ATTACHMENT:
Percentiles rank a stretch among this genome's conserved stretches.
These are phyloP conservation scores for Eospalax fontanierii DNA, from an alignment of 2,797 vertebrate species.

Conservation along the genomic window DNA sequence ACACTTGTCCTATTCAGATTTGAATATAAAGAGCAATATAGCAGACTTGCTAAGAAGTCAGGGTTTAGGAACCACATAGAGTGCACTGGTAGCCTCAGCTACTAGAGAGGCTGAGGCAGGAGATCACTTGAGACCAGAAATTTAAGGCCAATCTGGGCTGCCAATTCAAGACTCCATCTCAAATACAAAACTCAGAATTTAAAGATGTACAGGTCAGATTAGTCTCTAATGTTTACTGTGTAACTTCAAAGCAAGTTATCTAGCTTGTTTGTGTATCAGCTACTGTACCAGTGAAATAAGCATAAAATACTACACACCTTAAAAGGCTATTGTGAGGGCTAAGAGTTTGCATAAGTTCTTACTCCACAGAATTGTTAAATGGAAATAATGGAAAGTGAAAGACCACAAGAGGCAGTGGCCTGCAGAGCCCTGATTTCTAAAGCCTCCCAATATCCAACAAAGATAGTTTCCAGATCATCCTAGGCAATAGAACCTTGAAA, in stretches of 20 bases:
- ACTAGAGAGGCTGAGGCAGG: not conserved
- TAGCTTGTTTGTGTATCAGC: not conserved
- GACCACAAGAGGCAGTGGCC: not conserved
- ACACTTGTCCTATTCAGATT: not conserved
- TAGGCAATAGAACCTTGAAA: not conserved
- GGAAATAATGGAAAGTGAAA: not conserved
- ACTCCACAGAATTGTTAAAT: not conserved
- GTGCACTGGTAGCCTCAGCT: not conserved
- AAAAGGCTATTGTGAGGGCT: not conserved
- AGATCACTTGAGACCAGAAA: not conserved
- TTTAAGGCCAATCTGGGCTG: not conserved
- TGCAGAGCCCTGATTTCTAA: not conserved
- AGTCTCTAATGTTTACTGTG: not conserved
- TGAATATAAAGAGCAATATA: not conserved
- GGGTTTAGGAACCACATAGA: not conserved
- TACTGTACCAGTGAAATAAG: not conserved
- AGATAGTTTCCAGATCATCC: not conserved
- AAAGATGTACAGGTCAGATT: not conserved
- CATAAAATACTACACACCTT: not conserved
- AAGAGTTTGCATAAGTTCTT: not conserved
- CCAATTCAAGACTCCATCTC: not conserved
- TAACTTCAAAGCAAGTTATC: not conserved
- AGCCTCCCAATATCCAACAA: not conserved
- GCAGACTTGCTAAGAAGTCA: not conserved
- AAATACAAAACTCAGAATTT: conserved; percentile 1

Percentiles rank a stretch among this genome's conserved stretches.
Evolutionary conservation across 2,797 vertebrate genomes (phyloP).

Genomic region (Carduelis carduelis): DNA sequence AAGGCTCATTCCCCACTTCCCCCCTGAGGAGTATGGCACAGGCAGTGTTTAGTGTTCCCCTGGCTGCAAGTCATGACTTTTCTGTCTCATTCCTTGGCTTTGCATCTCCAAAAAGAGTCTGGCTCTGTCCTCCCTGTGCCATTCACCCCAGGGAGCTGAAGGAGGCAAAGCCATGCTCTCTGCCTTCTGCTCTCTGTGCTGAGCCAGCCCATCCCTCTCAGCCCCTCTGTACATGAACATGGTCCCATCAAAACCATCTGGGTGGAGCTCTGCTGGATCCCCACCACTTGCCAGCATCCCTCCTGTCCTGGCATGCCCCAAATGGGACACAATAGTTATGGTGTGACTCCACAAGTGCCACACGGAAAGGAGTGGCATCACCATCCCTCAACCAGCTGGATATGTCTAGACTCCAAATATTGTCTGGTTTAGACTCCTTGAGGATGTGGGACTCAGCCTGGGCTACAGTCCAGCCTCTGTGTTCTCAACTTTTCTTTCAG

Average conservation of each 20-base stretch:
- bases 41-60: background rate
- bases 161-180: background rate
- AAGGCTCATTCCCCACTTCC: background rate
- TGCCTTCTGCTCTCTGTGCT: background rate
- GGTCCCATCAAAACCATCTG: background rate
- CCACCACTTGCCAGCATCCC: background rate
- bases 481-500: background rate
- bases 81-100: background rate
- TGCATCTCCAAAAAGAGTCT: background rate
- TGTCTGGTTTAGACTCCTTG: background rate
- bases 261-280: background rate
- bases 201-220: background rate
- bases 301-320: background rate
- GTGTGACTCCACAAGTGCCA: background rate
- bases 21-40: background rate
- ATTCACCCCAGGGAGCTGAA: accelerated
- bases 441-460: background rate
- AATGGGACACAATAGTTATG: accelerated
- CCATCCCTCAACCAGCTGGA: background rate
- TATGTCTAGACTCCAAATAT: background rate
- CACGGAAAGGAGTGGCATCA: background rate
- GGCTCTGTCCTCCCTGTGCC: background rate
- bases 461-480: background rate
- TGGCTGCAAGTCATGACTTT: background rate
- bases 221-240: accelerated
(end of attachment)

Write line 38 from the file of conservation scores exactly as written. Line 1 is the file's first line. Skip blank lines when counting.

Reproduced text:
- CCACCACTTGCCAGCATCCC: background rate